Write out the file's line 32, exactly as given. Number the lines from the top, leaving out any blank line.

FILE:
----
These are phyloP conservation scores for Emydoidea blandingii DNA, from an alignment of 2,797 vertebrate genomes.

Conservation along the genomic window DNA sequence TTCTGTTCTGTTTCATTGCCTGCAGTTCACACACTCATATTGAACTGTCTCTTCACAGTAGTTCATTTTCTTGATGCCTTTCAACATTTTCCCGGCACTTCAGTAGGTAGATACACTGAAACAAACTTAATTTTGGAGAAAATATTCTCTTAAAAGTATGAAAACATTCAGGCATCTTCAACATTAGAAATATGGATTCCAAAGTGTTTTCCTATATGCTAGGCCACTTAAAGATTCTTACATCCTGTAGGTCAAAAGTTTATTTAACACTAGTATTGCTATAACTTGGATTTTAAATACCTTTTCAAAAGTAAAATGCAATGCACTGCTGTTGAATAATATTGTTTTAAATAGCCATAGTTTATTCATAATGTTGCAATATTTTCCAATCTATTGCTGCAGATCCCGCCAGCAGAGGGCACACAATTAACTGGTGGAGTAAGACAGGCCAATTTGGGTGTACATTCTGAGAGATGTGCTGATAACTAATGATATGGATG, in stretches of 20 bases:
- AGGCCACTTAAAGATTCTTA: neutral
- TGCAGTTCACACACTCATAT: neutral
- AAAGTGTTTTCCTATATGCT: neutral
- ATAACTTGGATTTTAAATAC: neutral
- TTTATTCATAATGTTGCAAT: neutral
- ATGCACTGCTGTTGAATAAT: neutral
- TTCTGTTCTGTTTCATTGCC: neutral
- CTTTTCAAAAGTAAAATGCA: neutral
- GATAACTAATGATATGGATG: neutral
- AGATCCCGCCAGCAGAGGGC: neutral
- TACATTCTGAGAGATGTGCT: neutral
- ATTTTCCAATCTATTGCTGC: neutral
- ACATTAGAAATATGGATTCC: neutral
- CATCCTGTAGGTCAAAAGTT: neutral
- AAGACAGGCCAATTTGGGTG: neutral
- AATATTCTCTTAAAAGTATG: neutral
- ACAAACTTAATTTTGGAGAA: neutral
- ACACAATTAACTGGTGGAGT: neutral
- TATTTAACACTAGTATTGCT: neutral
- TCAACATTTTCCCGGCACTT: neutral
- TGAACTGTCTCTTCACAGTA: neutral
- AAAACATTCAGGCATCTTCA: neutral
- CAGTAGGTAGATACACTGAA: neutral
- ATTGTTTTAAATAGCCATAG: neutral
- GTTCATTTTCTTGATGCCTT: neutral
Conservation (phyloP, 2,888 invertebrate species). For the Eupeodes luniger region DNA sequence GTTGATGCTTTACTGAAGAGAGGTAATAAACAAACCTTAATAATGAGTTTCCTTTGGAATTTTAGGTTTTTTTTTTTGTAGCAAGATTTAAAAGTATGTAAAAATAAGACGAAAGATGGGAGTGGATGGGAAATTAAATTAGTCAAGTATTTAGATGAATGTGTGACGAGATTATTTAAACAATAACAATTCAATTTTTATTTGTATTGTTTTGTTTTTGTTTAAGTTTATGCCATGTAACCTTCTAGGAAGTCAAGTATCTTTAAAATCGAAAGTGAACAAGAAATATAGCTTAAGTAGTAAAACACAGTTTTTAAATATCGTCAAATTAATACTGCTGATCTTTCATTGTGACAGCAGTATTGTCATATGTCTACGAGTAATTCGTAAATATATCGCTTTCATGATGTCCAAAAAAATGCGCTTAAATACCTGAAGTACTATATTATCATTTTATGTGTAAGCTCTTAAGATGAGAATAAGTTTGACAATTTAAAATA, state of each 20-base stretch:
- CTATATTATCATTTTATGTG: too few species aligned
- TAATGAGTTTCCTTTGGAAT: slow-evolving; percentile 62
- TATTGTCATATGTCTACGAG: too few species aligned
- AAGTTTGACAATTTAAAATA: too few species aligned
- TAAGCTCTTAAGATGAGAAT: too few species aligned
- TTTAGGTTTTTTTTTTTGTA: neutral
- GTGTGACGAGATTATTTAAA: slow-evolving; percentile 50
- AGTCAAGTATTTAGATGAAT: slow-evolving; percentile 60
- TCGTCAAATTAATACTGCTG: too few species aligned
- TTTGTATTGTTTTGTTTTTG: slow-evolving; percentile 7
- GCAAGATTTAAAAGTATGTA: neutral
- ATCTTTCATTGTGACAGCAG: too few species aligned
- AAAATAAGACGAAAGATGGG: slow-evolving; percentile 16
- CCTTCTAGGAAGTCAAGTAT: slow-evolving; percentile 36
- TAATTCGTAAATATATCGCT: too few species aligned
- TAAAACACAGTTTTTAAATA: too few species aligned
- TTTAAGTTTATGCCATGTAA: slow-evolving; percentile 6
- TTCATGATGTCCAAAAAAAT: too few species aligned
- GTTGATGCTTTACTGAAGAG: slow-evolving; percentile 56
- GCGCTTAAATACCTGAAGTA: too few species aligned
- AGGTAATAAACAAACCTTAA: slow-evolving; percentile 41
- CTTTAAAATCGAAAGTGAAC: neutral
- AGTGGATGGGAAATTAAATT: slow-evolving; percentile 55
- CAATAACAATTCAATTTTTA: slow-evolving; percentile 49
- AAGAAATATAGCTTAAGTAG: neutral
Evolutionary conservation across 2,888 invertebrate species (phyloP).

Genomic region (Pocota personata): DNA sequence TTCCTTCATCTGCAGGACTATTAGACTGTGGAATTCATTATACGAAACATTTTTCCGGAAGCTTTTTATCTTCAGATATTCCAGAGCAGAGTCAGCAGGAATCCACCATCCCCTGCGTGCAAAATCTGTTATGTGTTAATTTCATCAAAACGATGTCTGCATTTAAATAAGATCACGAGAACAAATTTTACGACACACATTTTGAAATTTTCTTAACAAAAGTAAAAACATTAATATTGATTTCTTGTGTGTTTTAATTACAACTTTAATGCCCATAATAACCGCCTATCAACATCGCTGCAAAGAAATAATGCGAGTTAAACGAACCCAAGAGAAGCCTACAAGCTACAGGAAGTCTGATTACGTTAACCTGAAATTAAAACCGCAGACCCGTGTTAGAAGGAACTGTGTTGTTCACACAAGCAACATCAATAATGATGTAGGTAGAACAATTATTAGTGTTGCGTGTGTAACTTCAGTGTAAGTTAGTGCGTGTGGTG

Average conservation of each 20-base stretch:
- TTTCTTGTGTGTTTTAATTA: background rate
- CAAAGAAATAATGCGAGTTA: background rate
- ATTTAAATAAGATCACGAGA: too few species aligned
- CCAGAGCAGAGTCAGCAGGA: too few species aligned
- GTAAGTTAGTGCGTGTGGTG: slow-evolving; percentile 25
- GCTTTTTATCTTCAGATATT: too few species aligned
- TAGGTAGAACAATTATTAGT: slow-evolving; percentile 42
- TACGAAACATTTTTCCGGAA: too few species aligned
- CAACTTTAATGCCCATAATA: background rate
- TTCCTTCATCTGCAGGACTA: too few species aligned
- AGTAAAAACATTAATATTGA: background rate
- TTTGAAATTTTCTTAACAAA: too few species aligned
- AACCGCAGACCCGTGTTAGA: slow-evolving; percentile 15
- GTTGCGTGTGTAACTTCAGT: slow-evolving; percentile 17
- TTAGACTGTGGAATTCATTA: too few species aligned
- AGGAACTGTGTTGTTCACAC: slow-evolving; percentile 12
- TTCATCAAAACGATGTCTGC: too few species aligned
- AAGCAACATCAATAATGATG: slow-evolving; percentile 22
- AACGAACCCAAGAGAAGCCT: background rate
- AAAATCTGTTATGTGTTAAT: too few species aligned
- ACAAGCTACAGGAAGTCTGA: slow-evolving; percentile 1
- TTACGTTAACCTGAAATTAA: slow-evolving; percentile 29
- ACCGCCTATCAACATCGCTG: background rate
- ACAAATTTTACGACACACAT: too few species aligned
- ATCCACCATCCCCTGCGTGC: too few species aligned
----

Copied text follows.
- AAGTTTGACAATTTAAAATA: too few species aligned